According to the quantitative analysis 23 of the identified proteins showed statistically significant difference in their expression between the cell lines varying from 1.3-fold to 8.8-fold (Anova <0.05). We selected the 2-fold expression difference as a threshold for the further analyses. Sixteen proteins showed ≥ 2-fold expression differences, and interestingly, out of these 15 (94%) were overexpressed in the metastatic cells. About 1/3 of these proteins have been previously associated with metastasis. However, 2/3 of the identified proteins were either unknown or known proteins that have not previously been associated with metastatic spread of cancer. Up to date we have validated the differential expression of five proteins. Currently, we are validating their functional role in the metastasis spread of cancer using 2D and 3D cell culture models as well as preclinical models of human cancer.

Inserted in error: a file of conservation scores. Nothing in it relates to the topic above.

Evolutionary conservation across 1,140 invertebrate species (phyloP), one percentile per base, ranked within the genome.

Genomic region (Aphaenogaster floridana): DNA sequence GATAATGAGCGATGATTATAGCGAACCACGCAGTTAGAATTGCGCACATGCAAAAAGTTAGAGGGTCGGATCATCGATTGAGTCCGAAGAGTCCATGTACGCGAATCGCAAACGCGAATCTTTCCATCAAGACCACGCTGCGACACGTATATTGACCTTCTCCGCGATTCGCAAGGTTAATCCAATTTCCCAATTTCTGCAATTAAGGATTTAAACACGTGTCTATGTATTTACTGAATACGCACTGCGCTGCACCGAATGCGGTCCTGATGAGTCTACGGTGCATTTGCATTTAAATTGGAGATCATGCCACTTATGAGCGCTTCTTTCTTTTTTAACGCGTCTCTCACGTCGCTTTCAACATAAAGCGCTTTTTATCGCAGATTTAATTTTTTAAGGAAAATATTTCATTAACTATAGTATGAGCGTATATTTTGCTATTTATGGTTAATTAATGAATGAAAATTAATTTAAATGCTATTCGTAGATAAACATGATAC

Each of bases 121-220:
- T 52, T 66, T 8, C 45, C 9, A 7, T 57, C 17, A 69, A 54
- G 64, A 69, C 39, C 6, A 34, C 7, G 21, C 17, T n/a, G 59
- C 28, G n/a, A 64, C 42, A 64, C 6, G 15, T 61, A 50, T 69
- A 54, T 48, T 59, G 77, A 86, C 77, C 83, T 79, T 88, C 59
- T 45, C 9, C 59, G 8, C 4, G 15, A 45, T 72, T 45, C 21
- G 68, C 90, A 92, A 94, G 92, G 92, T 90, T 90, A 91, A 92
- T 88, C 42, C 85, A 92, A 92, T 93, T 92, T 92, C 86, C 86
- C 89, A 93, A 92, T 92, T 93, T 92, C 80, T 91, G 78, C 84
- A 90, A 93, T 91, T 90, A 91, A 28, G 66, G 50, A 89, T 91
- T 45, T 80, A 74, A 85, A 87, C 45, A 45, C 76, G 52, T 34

Figure 1. Comparative proteomics. We isolated biotinylated cell surface proteins from an isogenic pair of metastatic and non-metastatic cells using a cleavable, cell impermeable biotin and magnetic streptavidin beads. Identification of the differential expression of the proteins was performed using the Progenesis soft ware. In addition, we analyzed how the identified proteins interacted with each other, and which signaling pathways they were involved in using the computational platform Moksiskaan [Laakso, 2010 #25].
Astrocytes arise from multipotent neural stem cells and retain their capacity for division throughout their life span. Low-grade astrocytomas, a class of malignant brain tumors, acquire their blood supply by propagating along the existing normal blood vessels in a process termed vessel co-option. This leads to diffuse invasion of tumor cells over long distances in the brain without formation of real tumor masses. The most malignant forms of astrocytomas, also called glioblastoma multiforme (GBM), become highly vascularized and tumors appear more local than the low-grade astrocytomas. Prognosis for patients suffering from malignant brain tumors is poor. Especially low-grade astrocytomas are challenging due to their diffuse growth pattern with invasion into normal brain, which make them incurable by conventional therapies such as radiation or surgery.